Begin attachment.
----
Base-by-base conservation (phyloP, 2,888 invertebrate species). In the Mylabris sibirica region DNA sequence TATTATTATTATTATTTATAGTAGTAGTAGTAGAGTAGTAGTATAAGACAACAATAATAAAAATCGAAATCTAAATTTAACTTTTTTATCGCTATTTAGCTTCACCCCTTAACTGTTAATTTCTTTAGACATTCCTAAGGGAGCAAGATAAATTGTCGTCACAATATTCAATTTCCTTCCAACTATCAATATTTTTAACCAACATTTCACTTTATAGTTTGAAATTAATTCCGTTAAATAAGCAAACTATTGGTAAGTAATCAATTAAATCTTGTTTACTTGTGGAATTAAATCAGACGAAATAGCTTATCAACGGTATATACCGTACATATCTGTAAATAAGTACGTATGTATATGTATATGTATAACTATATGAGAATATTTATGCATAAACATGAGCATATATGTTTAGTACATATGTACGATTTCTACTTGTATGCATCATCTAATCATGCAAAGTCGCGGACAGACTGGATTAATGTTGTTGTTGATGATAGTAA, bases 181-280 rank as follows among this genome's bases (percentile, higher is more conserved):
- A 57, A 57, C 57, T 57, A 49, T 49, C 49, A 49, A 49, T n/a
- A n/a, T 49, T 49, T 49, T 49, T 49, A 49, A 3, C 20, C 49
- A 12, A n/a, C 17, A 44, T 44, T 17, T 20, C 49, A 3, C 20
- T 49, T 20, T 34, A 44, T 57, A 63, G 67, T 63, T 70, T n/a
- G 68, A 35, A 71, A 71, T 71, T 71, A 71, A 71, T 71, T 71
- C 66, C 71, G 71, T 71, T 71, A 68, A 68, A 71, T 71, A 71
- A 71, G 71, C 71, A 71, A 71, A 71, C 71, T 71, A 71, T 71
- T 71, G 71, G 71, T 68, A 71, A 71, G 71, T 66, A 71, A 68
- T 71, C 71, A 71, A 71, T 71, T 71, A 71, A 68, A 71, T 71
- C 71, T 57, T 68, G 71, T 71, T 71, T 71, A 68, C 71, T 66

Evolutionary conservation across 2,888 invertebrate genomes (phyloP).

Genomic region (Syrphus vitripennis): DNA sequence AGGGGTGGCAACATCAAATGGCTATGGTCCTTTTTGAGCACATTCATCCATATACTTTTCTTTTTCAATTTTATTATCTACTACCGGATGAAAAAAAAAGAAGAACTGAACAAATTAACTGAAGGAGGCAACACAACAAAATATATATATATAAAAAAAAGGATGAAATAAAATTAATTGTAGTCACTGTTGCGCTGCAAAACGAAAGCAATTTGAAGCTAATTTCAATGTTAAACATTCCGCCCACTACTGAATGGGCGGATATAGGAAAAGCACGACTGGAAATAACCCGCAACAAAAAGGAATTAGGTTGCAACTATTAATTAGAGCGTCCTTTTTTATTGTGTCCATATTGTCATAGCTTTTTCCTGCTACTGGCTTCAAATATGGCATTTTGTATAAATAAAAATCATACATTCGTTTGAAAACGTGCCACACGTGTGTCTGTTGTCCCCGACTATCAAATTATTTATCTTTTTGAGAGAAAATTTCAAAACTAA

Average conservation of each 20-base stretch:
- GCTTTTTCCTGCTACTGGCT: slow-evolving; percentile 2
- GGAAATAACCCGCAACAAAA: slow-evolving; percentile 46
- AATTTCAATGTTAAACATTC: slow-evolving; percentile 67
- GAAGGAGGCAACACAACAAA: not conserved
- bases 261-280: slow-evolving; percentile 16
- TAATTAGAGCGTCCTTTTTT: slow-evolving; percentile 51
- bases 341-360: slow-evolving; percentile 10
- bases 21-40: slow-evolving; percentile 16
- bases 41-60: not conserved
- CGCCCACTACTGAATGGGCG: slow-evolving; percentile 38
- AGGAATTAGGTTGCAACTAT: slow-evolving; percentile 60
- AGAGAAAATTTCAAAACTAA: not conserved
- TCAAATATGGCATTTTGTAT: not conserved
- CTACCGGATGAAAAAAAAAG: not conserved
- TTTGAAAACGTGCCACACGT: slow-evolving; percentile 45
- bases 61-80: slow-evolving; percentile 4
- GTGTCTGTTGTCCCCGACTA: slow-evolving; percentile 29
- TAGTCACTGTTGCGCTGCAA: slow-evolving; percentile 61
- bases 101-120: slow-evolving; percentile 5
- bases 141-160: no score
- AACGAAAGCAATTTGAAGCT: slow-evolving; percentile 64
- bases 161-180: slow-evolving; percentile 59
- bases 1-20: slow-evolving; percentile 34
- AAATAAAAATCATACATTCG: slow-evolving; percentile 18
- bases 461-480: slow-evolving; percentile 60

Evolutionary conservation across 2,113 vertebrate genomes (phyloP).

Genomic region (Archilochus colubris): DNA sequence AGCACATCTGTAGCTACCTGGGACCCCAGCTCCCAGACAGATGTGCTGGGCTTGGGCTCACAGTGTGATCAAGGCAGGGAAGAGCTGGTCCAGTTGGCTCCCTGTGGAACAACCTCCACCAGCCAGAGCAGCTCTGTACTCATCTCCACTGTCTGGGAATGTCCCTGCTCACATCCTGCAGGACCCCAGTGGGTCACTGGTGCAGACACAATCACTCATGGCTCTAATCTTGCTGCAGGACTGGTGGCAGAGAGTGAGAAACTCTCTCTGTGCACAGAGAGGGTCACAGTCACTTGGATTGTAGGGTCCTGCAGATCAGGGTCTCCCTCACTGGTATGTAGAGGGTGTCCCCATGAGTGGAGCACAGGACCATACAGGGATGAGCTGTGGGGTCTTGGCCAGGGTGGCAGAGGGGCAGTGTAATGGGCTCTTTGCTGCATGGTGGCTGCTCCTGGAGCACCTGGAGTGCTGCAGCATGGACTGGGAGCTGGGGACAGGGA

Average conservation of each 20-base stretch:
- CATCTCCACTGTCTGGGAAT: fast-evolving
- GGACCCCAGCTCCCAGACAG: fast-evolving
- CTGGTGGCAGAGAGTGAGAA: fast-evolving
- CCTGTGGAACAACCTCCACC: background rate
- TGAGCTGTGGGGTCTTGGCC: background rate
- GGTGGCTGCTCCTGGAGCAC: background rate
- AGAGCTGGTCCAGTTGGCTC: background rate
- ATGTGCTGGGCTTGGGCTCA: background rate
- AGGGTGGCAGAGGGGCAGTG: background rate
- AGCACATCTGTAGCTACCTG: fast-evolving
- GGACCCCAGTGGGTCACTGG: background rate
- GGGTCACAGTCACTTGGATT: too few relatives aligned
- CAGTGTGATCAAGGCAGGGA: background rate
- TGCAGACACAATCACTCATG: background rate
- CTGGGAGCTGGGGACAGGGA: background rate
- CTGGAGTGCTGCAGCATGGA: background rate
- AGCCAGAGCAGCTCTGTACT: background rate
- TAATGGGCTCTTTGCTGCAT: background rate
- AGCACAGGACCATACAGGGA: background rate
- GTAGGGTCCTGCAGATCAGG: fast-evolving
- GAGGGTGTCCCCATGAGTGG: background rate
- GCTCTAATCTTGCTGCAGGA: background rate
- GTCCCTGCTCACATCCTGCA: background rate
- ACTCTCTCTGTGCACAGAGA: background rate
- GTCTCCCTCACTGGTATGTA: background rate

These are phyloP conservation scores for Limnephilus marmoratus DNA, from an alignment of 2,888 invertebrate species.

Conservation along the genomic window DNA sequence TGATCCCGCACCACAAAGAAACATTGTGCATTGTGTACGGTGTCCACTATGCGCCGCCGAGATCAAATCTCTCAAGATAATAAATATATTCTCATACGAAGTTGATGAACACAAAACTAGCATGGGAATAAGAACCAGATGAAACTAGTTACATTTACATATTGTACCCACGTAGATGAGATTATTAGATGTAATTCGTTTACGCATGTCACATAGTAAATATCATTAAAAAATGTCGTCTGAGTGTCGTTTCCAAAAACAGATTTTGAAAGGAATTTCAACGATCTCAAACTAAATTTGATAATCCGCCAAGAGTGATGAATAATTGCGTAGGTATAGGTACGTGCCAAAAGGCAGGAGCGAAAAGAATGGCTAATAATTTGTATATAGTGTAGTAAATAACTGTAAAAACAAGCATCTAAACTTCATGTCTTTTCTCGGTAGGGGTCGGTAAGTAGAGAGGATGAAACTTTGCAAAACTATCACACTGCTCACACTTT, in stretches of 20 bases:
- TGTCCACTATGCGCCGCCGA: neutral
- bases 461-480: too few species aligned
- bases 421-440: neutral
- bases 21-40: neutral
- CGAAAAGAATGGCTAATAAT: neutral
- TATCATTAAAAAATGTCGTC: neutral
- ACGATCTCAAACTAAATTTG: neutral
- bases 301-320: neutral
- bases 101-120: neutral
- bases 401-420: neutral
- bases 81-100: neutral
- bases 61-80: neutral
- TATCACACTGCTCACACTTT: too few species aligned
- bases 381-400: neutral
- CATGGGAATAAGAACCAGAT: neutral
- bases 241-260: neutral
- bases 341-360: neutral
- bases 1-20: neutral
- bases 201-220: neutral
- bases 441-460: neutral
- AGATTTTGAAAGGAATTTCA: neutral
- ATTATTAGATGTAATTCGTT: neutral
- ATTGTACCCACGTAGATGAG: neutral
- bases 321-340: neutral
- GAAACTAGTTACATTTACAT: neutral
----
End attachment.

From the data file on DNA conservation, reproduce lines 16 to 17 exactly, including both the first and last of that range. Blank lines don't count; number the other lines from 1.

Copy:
- GGAAATAACCCGCAACAAAA: slow-evolving; percentile 46
- AATTTCAATGTTAAACATTC: slow-evolving; percentile 67